Rape and Murder of 11-Year-Old in Mexico Provokes Days of Protests for Justice

Mexico Women's Day protest
Demonstrators take part in a march on International Women’s Day in Mexico City on March 8. People in a town in southern Mexico protested for three days over the rape and murder of an 11-year-old girl. Edgard Garrido/Reuters

The parents of an 11-year-old girl who was kidnapped, raped and murdered on a minibus in Mexico have marched for three consecutive days to draw attention to her death and call on local authorities to take action to prevent similar incidents.

Sergio Alberto Gutiérrez and Jaqueline Ortiz Díaz, the parents of Valeria Gutiérrez Ortiz, who died on June 8, led relatives, neighbors and sympathizers in protests on Saturday, Sunday and Monday in the city of Nezahualcóyotl, commonly known as Neza, in south-central Mexico.

In their protests, Valeria’s parents made several concrete demands, including the cancellation of minibus routes and improvements in the process of reporting of missing children. After their third day of marching, Mayor Juan Hugo de la Rosa Garcia and Citizen Security Director Jorge Amador Amador met the parents and pledged to address their requests. The city’s authorities also committed more resources to fighting gender-based violence and improving police training in dealing with rape cases.

Valeria’s murder is one of the latest in a long series of fatal episodes of violence against women and girls that led to Spanish newspaper El Pais naming the State of Mexico  the “femicide capital,” after 263 women were killed there in 2016.

Valeria disappeared after 5 p.m. on June 8, when her father told her to board a minibus to get home to avoid getting caught in the rain, while he and her mother followed the bus on their bikes. But then they lost track of the bus, and Valeria never arrived.

The missing person bulletin was published at midday on June 9. A few hours later, Valeria’s body was found in the same No. 40 minibus that she took to go home.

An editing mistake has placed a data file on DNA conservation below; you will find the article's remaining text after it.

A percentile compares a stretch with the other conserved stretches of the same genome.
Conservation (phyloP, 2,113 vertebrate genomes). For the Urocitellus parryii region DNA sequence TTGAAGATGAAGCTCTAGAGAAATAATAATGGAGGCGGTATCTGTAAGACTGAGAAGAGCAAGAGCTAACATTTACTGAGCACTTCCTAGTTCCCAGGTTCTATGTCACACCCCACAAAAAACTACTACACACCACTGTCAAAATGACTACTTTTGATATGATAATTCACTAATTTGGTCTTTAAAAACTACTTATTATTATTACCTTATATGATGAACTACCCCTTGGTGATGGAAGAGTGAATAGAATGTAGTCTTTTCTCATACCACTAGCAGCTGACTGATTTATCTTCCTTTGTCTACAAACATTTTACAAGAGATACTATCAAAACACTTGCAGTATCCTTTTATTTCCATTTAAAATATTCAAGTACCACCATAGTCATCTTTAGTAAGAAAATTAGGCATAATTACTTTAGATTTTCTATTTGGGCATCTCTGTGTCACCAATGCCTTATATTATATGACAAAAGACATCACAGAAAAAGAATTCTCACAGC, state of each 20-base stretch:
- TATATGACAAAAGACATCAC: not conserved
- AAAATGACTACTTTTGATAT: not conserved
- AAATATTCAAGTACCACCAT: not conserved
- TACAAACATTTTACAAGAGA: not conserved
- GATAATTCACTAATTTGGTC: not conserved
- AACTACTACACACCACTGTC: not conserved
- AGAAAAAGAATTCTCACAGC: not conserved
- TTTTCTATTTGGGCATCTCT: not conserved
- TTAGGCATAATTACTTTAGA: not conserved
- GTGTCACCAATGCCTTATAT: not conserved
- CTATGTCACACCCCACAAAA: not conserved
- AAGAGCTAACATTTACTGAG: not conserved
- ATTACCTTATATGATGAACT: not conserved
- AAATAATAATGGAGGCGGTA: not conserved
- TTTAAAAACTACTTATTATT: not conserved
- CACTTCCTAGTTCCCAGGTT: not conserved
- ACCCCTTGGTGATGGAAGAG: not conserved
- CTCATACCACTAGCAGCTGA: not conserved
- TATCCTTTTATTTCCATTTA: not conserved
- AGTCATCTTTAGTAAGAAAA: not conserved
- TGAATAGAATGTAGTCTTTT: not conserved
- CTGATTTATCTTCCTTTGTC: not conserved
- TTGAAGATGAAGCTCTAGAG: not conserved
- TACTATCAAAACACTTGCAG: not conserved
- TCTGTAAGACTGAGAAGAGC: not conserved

Her body bore the marks of sexual assault and death by suffocation. The authorities arrested the minibus driver, 42-year-old José Octavio, in connection with the crime on Saturday morning, as local media reported.

Her parents said the authorities at first ignored their requests for help and then ridiculed them, telling the mother that Valeria was going to be fine, that she was probably just with her boyfriend.

“They were very busy with the election,” Ortiz Díaz said, referring to the state election on June 4, which was marred by widespread allegations of voter intimidation, vote buying and misuse of public resources, as The Guardian reported.

In an interview with a local radio, Valeria’s mother also said the authorities failed to check the CCTV footage and told them they could not start searching for the girl until 72 hours had passed from when she was first reported missing.

An emotional video of Ortiz Díaz appeared across Mexican social media and news websites shortly after her daughter was found dead. “I demand with all my heart justice for my daughter,” she said, days before the protests.

On Sunday, the National Commission of Human Rights (CNDH) issued a statement demanding a thorough investigation into possible negligence of local authorities in handling the child’s disappearance. The commission also noted the driver had previous convictions for sexual assault and should have not been hired for the job.